Home > Community > Blogs > System Design and Verification > metric driven verification with an fpga based design
 
Login with a Cadence account.
Not a member yet?
Create a permanent login account to make interactions with Cadence more conveniennt.

Register | Membership benefits
Get email delivery of the System Design and Verification blog (individual posts).
 

Email

* Required Fields

Recipients email * (separate multiple addresses with commas)

Your name *

Your email *

Message *

Contact Us

* Required Fields
First Name *

Last Name *

Email *

Company / Institution *

Comments: *

OVM Metric Driven Verification With an FPGA-based Design

Comments(1)Filed under: System simulation and analysis, System Design and Verification, Hardware/software co-verification, Incisive, OVM, ISX, FPGA

During the last 2 years I have enjoyed the opportunity to work with the Incisive Software Extensions (ISX) with many customers. I learned a lot about software/hardware co-verification and we reached the point were we started to see beyond one’s own nose.

One of the substantial concepts of ISX is the generic software adapter. The accentuation here is the attribute 'generic'. The generic approach guaranties the freedom to connect almost everything that somehow drives embedded software. From this point of view it's very easy to build up a library of supported devices and reuse proven and customized adapters out of the box for convenience.

Is the generic concept a really proven one, mature enough to document a step by step approach? What are potential areas of using the ISX technology with the metric driven verification methodology apart from the simulation based mainstream?

The ISX installation explains, with the help of examples, the connection to the OpenRisc processor ork1 (http://www.opencores.org/openrisc) driven in a simulation environment, and the integration of Palladium and Xtreme boxes. There is an open question remaining: what is the effort and benefit to connect it to an arbitrary FPGA prototype board? This question comes up during our engagements with customers, and we looked for a chance to find a practical answer to it instead of the theoretical explanations we used so far.

In 2008 we embarked upon an ISX activity together with ElCamino (http://www.elcamino.de), a consulting company and partner of Cadence for many years. During our discussions we selected a ElCaminos FPGA training board and integrated it into a metric driven verification environment using ISX. The hardware was a low-cost, low-power Cyclone III FPGA from Altera combined with a LCD color touch panel for visualization driven by Specman testbench. The result was a small eyecatcher we introduced first time on CDNlive! in Munich this year.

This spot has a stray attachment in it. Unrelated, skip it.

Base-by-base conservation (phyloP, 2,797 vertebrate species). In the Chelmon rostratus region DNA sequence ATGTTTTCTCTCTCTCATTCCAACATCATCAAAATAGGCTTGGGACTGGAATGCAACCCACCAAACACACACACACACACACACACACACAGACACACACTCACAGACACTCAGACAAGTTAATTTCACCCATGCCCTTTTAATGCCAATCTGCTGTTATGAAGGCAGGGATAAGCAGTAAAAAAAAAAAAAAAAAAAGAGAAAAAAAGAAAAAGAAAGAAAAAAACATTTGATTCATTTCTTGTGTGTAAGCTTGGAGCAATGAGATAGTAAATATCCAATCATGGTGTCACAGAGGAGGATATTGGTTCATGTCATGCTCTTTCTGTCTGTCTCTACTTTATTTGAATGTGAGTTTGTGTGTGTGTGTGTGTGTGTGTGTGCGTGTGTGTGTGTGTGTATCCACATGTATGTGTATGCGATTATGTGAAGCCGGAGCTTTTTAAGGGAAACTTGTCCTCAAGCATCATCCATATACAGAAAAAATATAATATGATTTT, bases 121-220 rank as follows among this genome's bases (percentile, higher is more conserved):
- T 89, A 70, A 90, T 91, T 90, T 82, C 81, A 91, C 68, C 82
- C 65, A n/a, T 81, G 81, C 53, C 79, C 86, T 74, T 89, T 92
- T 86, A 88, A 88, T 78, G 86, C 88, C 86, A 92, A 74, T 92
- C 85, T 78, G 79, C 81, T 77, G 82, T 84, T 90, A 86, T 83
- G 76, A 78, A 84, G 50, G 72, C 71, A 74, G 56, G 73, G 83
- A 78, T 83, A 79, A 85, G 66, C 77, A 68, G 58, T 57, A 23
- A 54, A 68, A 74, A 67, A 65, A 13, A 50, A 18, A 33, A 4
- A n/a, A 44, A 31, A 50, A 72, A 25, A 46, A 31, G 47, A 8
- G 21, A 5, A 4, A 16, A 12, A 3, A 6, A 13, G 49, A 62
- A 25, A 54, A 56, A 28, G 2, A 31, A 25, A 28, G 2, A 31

altera_fpga_demo

Figure 1 - Altera FPGA Board

 

The demo vehicle proves that the generic adapter concept provides significant flexibility, and is a solid base to extend ISX into embedded software verification strategy.The integration effort for the selected board was not higher than the standard ISX simulation based project and no additional functionality needed to be added to the ISX tool itself to make this happen. The benefit of such an integration is the post silicon verification with existing fundamental verification methodology and the expected high reuse factor of any existing metric driven verification environment (MDV).

And finally the generic FPGA board support of ISX enables the introduction of MDV to the software verification world, which is revolutionary thinking from the software testing perspective.

More background information about this engagement will be provided in an upcoming blog interview with the ElCamino engineers, Ernst Zwingenberge and Malte Henzelmann, who supervised both the project at ElCamino.

This TeamESL posting was provided by Joerg Simon who is a CoreComp Verification Engineer at Cadence Design Systems where he is responsible for ESL product deployment, including hardware/software co-verifciation products and TLM methodology.

Comments(1)

By shamima sultana on January 16, 2010
Great post

Leave a Comment


Name
E-mail (will not be published)
Comment
 I have read and agree to the Terms of use and Community Guidelines.
Community Guidelines
The Cadence Design Communities support Cadence users and technologists interacting to exchange ideas, news, technical information, and best practices to solve problems and get the most from Cadence technology. The community is open to everyone, and to provide the most value, we require participants to follow our Community Guidelines that facilitate a quality exchange of ideas and information. By accessing, contributing, using or downloading any materials from the site, you agree to be bound by the full Community Guidelines.